A Beach Dive With a Bit of Everything: 
La Jolla Submarine Canyon

At-A-Glance

Skill Level: Novice to advanced

Location: Water entry at several locations but the most frequently used is at Vallecitos Street south of the lifeguard tower at the south end of Kellogg Park off La Jolla shores.

Access: Sandy beach from a free parking lot.

Entry and Exit: Generally easy across a sandy beach surf entry. Avoid in larger surf.

Depth Range: 10 to 50 feet along the sand flats then stair step down or steep drop, depending on location, to over sport diving limits.

Conditions: Generally easy surf entry for the experienced.

Visibility: Averages 15 to 20 feet, but can easily reach 30 feet or more.

Photography: Excellent for macro in all sections. Wide-angle only fair.

Hunting: Matlahuayl State Marine Reserve. Nothing can be taken or disturbed.

Cautions: Deep depths.

Seeing Earth from space it is obvious that the Pacific Ocean is massive. As divers we are privileged to have the ability to explore it, even if only in just a minuscule way.

It is easy to think that if we’re beach diving off southern California that we are even more limited in our exploration of the depths but that is not entirely true. Discovering and diving a submarine canyon, right off our coast within swimming range, you have the opportunity to go deeper and in a more exciting way.

The vast majority of California’s coast is a gradual slope into the the fringes of the sport diving limit where you will find odd geological features known as submarine canyons.

There are five of these formations off southern California that come close to shore. They are, from north to south: Hueneme, Dume, Redondo, Newport and La Jolla. The most accessible are Redondo with its steep slope, Newport off the Newport Pier with its gentle stair steps, and La Jolla which is considered the best diving of all with easy access, usually good conditions, generally easy entries and exits, and, best of all, steep drop offs with many environs choc full of marine life.

From the lip of the canyon, in approximately 45 feet of water, the bottom drops away rapidly to over 200 feet. Less than a mile from shore, the canyon is 700 feet deep.

The face of the canyon off La Jolla Shores is large, and there are several sections to explore. Probably the most popular section with the best facilities and shortest swim to the canyon edge is at the south end of Kellogg Park at Vallecitos Street. Just to the north is a large lifeguard tower that is manned year round 9 a.m. to dusk and posts ocean conditions daily. To the north of the main tower is the surfing area; diving here is discouraged.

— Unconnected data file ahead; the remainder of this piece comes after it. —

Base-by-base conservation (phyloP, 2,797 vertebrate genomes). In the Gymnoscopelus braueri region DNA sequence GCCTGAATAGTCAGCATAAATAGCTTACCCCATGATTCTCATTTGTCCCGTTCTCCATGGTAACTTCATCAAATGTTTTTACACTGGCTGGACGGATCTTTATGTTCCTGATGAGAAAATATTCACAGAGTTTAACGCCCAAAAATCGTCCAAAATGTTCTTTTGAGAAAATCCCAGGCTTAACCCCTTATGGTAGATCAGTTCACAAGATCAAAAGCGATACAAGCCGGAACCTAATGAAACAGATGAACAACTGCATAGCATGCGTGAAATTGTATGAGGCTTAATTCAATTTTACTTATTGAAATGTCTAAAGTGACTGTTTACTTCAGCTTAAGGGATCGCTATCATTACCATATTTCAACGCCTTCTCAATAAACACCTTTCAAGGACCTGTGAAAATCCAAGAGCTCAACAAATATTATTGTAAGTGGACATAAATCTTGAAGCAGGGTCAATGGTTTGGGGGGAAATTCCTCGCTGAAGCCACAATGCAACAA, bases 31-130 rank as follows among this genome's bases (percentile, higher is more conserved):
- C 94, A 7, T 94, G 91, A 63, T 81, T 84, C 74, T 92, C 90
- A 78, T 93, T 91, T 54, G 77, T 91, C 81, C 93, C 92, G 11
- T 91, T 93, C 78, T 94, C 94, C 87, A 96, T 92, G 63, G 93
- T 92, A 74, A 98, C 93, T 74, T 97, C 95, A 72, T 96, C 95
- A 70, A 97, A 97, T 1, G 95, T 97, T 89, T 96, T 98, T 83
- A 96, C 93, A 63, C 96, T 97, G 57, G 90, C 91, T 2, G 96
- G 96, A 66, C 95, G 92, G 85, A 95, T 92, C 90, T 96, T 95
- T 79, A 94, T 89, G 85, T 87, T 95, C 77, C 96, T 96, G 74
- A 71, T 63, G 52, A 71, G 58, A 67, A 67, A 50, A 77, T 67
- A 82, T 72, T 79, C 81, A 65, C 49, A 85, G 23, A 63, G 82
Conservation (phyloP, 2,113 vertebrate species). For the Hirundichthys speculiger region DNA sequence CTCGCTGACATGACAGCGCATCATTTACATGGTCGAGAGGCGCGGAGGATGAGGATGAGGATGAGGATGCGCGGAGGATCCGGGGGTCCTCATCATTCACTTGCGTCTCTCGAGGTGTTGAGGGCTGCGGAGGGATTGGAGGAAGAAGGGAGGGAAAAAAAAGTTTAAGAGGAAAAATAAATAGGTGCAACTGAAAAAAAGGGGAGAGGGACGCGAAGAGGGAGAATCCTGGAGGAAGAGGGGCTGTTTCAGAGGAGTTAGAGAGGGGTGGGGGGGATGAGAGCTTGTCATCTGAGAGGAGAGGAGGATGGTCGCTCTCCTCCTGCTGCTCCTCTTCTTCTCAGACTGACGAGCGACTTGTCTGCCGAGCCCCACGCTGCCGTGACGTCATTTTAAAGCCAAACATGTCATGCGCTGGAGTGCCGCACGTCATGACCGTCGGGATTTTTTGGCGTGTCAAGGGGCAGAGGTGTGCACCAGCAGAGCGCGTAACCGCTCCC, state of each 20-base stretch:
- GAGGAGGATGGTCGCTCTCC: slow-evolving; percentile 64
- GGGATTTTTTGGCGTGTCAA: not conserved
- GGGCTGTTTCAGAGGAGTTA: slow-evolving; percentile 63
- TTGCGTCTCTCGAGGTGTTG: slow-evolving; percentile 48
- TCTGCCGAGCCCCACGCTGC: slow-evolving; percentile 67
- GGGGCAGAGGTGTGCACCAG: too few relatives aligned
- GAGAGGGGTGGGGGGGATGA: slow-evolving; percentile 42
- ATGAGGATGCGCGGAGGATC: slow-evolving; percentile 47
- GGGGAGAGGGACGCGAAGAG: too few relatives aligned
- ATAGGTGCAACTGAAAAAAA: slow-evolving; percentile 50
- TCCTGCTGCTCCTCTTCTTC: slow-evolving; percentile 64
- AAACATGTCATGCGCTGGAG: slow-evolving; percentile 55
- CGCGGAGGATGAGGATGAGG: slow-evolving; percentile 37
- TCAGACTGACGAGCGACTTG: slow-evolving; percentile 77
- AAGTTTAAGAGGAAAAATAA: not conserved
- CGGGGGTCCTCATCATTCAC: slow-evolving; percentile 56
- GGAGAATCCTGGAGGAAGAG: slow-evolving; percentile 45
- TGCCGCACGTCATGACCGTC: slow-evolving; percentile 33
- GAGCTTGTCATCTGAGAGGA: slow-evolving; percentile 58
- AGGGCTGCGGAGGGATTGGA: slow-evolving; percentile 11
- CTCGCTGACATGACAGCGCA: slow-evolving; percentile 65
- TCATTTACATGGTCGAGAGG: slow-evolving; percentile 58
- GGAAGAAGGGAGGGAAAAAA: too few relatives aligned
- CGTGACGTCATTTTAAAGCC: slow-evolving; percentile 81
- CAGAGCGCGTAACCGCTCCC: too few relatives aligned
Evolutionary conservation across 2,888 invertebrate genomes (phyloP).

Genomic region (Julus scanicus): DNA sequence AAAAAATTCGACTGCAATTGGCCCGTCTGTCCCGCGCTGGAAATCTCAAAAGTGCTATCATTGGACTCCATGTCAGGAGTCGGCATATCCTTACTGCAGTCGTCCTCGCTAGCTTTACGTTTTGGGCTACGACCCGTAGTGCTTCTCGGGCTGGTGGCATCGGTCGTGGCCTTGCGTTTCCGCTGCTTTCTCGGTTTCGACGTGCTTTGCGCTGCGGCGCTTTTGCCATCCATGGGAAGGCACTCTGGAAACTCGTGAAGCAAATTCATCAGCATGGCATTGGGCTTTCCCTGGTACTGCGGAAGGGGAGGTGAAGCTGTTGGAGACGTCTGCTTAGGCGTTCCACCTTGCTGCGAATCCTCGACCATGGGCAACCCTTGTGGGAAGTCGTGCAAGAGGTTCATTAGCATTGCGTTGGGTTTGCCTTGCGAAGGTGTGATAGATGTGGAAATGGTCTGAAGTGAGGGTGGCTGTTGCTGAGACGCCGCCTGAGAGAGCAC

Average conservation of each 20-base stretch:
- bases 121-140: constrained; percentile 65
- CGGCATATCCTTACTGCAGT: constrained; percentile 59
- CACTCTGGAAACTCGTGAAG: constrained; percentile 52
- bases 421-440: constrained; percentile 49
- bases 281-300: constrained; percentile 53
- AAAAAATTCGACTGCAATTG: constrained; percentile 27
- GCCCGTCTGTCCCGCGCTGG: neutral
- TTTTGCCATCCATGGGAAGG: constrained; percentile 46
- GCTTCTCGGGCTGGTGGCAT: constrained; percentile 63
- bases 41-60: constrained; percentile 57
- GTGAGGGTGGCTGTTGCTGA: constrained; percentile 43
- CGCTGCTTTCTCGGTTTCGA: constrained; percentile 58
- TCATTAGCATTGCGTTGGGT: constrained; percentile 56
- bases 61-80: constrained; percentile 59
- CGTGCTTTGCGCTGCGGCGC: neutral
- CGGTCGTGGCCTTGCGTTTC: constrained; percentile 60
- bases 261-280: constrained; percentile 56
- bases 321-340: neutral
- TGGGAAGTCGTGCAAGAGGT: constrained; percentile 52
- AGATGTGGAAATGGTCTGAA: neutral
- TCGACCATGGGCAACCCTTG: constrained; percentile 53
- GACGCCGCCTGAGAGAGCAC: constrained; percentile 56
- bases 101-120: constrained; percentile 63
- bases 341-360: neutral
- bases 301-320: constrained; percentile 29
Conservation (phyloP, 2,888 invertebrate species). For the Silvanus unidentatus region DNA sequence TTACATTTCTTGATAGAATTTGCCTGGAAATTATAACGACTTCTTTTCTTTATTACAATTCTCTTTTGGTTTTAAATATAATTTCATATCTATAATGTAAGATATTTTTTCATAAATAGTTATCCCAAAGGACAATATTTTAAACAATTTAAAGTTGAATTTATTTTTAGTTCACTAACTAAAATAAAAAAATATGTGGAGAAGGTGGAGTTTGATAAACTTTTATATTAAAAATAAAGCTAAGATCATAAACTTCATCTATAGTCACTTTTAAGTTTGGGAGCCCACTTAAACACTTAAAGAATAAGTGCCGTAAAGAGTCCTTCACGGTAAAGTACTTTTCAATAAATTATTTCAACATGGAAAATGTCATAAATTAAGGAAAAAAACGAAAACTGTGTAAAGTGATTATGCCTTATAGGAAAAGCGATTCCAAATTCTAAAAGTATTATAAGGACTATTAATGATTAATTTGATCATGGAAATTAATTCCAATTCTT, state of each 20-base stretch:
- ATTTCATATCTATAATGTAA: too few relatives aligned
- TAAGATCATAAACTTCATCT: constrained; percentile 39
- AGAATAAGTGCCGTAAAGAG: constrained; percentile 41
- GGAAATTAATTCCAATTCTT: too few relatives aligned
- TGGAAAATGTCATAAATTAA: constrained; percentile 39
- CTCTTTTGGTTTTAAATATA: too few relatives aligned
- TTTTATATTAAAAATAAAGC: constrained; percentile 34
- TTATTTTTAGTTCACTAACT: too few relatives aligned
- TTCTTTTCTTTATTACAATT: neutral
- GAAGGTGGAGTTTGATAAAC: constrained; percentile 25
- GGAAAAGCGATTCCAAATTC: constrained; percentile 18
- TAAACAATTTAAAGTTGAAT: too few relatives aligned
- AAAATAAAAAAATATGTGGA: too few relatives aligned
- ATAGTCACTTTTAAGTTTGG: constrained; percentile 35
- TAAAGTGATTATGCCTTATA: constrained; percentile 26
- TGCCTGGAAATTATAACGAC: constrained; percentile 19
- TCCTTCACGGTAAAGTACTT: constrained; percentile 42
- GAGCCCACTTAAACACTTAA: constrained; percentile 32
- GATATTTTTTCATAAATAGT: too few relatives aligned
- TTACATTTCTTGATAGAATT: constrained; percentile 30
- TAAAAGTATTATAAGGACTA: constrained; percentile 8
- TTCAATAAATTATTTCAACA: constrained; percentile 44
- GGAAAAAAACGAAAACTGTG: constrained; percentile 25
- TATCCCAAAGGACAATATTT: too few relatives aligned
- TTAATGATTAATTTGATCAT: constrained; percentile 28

Out from Vallecitos Street the sand bottom slopes moderately. You’ll want to head directly out about 250 yards. This will place you just inshore from the rim of the canyon in about 40 feet of water.

The canyon here drops from approximately 45 feet in a series of ledges that vary in height from 10 to 20 feet. The bottom drops off rapidly to over 200 feet. Visibility averages around 15 to 20 feet but can drop severely with heavy surf or plankton blooms. 30-foot visibility occurs when upwelling from the canyon is present.

Head north along the canyon face and you will find it turning out to sea then back into shore in a peninsula-type formation. Look for deep caves and undercuts on the far side of the peninsula.

Going south along the canyon wall gives you a completely different dive. Here the face is steeper. There is a prominent shelf at 100 feet.

The structures of the canyon walls are also dynamic. Several winters ago a big storm caused a large section of one of the ledges to collapse into a heap of boulders.

Upwellings can bring deepwater species near the rim for observation. One of these visitors is squid, found in late fall through early spring. The massive nighttime spawns of these animals are not to be missed. The squid in turn attract other larger fish. It is a riot of marine life.

On the clay canyon walls, several varieties of small colorful fish make their home. In the crevices and overhangs are sculpins, gobies, blennies, island kelpfish, painted greenlings, and other small bottom-dwelling fish. Bigger bottom dwelling fish are here too. Male cabezon can be seen guarding their nests. Spotted bass like the upper lip of the drop offs as do the occasional sheephead.

Pelagics can often be observed here, so be sure to look out to sea when you get a chance. Massive shoals of bait fish have been known to storm the area.

Stands of red gorgonian are attached to the ledges below 65 feet, with crab and octopus making their homes in the holes in the clay walls. Some of the deeper crevices hold large populations of lobster. This entire area is an underwater park and ecological reserve though, so nothing is to be taken or disturbed.

As you head back to shore take time to skim over the sand flats. Keep an eye out for big halibut often hiding half buried in the sand. Rays are common as well including bat rays, thornbacks and the round stingray.

Thanks to the offshore deepwater canyon, surf is generally smaller here than at other locations along the San Diego County coastline. The facilities are excellent with restrooms, showers, a child’s playground, and plenty of free parking. Because of these amenities, and the fact that it is just a darn pretty beach, the parking is packed during pleasant days year round. Arrive early.

In spite of the fact that classes often use the site, it’s a dive for both the novice and experienced. It really depends on just how extensively you want to explore this fantastic underwater feature.

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